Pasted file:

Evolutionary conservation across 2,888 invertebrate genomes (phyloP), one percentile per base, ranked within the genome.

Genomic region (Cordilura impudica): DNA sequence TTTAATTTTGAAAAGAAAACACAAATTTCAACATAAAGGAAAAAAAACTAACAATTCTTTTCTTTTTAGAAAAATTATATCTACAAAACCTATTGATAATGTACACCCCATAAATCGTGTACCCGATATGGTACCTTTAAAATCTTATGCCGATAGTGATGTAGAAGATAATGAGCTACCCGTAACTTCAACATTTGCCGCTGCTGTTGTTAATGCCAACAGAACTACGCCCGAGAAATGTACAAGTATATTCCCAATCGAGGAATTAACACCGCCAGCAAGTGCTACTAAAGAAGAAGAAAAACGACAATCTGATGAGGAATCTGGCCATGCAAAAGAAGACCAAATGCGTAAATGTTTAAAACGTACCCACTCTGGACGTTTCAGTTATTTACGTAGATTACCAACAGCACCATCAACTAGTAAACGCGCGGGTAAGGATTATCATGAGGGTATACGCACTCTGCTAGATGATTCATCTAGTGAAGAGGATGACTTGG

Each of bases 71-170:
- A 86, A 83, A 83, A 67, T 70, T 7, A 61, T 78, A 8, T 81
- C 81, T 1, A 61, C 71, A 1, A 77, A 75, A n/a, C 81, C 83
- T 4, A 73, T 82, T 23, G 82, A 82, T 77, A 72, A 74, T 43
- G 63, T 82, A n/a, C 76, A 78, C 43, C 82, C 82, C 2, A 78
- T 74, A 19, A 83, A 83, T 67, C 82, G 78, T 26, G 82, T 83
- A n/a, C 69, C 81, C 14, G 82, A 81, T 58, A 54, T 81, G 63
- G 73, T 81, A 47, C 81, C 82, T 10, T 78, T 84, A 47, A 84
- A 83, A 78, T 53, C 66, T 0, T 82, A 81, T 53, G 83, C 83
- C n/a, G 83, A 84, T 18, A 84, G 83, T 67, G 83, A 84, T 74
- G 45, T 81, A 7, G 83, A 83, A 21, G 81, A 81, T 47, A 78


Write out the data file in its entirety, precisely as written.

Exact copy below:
Evolutionary conservation across 2,888 invertebrate genomes (phyloP), one percentile per base, ranked within the genome.

Genomic region (Cordilura impudica): DNA sequence TTTAATTTTGAAAAGAAAACACAAATTTCAACATAAAGGAAAAAAAACTAACAATTCTTTTCTTTTTAGAAAAATTATATCTACAAAACCTATTGATAATGTACACCCCATAAATCGTGTACCCGATATGGTACCTTTAAAATCTTATGCCGATAGTGATGTAGAAGATAATGAGCTACCCGTAACTTCAACATTTGCCGCTGCTGTTGTTAATGCCAACAGAACTACGCCCGAGAAATGTACAAGTATATTCCCAATCGAGGAATTAACACCGCCAGCAAGTGCTACTAAAGAAGAAGAAAAACGACAATCTGATGAGGAATCTGGCCATGCAAAAGAAGACCAAATGCGTAAATGTTTAAAACGTACCCACTCTGGACGTTTCAGTTATTTACGTAGATTACCAACAGCACCATCAACTAGTAAACGCGCGGGTAAGGATTATCATGAGGGTATACGCACTCTGCTAGATGATTCATCTAGTGAAGAGGATGACTTGG

Each of bases 71-170:
- A 86, A 83, A 83, A 67, T 70, T 7, A 61, T 78, A 8, T 81
- C 81, T 1, A 61, C 71, A 1, A 77, A 75, A n/a, C 81, C 83
- T 4, A 73, T 82, T 23, G 82, A 82, T 77, A 72, A 74, T 43
- G 63, T 82, A n/a, C 76, A 78, C 43, C 82, C 82, C 2, A 78
- T 74, A 19, A 83, A 83, T 67, C 82, G 78, T 26, G 82, T 83
- A n/a, C 69, C 81, C 14, G 82, A 81, T 58, A 54, T 81, G 63
- G 73, T 81, A 47, C 81, C 82, T 10, T 78, T 84, A 47, A 84
- A 83, A 78, T 53, C 66, T 0, T 82, A 81, T 53, G 83, C 83
- C n/a, G 83, A 84, T 18, A 84, G 83, T 67, G 83, A 84, T 74
- G 45, T 81, A 7, G 83, A 83, A 21, G 81, A 81, T 47, A 78